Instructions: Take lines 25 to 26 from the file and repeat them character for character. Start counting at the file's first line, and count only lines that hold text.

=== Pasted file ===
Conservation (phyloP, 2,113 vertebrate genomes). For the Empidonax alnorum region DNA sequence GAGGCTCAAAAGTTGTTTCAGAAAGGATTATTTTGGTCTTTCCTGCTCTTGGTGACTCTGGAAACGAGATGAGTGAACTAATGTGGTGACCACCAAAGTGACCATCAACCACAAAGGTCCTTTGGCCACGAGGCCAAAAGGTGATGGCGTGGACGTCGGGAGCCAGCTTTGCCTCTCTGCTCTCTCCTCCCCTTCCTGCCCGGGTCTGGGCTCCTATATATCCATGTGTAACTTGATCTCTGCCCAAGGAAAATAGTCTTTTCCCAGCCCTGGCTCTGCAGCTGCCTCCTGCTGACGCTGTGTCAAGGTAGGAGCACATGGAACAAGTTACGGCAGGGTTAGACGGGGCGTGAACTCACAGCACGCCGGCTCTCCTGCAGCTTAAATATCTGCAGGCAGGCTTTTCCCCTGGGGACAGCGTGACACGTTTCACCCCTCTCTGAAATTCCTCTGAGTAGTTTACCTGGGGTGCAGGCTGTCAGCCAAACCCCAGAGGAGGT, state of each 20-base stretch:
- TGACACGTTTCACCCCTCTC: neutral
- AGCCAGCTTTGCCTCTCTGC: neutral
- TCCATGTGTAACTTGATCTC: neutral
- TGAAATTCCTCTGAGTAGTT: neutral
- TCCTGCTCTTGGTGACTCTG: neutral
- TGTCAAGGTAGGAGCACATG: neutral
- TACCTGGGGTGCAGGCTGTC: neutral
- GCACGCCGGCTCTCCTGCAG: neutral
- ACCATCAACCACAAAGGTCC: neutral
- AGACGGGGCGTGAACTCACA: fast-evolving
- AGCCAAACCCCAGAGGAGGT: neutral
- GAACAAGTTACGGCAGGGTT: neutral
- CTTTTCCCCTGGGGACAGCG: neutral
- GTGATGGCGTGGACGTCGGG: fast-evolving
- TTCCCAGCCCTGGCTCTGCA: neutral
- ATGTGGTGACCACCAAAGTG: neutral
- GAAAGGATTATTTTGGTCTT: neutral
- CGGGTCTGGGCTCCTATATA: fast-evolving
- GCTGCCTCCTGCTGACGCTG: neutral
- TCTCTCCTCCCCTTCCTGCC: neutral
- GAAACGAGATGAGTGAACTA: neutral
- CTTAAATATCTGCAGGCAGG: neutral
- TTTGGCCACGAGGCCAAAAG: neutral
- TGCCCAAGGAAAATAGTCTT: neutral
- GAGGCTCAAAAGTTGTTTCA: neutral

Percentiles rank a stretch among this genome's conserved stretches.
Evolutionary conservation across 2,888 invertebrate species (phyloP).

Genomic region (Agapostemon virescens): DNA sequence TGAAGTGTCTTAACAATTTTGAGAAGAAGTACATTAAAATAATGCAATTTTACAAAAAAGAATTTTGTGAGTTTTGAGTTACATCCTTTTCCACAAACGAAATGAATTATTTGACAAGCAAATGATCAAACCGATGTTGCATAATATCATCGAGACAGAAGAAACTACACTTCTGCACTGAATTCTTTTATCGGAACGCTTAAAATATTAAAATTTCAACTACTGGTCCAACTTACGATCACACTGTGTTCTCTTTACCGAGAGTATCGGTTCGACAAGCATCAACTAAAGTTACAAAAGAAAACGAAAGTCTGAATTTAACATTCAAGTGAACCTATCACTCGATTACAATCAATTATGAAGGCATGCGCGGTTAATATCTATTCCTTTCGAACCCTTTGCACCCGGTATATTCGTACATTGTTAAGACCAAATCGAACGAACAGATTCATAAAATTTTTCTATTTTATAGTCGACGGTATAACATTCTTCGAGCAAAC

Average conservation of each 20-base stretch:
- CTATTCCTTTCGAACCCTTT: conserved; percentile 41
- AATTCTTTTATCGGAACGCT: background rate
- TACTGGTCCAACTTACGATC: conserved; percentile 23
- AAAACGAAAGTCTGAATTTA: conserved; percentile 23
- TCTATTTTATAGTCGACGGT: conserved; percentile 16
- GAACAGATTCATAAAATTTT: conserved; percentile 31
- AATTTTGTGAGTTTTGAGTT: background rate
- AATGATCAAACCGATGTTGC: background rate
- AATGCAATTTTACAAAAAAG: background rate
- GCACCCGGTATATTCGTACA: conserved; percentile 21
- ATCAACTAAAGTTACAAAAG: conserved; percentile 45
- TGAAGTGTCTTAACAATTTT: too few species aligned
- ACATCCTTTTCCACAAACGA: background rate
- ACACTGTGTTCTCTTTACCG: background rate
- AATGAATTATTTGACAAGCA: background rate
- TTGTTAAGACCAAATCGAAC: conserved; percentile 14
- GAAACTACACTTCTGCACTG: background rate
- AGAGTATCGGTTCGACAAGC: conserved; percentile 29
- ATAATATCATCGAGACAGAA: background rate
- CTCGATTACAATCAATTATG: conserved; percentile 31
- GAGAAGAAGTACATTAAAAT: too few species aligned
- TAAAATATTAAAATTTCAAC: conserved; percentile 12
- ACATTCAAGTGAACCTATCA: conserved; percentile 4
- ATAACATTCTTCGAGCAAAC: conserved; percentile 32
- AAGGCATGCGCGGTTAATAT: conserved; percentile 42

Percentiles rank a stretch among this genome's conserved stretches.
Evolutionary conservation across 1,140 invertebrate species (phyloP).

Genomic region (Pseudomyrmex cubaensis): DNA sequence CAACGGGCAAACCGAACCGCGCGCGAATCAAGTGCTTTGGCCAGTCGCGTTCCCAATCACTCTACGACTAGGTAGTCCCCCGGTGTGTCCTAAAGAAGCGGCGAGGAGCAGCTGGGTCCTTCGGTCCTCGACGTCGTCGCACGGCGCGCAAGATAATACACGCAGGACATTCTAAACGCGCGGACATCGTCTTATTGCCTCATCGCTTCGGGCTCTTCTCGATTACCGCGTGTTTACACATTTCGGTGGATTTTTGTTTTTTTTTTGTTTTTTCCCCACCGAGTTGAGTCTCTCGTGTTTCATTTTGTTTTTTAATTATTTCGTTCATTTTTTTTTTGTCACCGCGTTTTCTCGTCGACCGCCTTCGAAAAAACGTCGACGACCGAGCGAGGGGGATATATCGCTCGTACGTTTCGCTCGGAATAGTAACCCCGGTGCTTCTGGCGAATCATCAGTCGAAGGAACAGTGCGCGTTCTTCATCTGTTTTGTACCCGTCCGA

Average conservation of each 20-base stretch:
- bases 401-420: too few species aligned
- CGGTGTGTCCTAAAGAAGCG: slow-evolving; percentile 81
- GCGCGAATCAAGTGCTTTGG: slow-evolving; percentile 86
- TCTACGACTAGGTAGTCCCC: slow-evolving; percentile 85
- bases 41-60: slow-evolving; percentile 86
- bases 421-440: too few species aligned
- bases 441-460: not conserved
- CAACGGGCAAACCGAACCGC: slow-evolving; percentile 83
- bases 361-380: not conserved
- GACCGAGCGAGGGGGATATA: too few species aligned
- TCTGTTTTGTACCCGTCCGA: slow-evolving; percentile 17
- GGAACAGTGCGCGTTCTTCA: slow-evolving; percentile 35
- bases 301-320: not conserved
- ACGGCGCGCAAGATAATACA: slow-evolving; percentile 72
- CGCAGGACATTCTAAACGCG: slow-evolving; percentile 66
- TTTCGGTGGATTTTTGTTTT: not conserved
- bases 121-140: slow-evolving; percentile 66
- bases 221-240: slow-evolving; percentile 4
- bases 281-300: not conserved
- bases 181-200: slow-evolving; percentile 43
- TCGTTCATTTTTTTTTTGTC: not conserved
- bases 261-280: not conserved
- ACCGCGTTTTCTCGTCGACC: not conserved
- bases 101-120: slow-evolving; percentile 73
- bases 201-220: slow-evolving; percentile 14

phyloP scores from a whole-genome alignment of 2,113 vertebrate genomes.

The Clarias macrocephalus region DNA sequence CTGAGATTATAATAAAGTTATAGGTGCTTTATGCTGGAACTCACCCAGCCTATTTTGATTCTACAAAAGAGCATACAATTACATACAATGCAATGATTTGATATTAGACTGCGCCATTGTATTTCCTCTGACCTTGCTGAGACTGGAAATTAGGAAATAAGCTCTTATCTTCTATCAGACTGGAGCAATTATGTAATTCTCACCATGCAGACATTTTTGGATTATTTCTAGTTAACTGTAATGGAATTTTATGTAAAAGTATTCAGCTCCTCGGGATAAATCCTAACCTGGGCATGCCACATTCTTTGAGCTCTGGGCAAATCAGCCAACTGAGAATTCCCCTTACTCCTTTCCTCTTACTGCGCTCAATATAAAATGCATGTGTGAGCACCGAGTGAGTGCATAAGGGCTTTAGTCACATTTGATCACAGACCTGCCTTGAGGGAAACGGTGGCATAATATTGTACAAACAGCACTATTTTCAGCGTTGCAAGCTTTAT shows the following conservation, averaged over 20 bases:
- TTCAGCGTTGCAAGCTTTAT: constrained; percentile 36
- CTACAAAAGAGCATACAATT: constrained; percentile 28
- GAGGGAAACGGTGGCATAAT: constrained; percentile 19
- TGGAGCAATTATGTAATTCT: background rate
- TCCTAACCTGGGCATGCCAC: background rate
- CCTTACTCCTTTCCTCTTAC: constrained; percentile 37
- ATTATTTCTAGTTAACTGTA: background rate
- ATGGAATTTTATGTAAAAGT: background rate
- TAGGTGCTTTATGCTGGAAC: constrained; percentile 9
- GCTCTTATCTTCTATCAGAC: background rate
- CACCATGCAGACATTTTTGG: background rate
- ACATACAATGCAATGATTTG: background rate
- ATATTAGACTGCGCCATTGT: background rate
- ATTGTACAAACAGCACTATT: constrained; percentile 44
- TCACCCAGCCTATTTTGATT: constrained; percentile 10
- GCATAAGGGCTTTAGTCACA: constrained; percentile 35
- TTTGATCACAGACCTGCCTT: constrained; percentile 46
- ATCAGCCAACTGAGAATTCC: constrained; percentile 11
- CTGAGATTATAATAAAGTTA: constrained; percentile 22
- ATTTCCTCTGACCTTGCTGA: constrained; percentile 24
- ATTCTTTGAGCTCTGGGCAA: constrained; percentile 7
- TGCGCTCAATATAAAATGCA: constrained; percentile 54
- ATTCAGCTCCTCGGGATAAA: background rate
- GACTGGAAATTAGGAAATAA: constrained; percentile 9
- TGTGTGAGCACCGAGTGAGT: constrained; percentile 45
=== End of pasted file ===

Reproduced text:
- TGCCCAAGGAAAATAGTCTT: neutral
- GAGGCTCAAAAGTTGTTTCA: neutral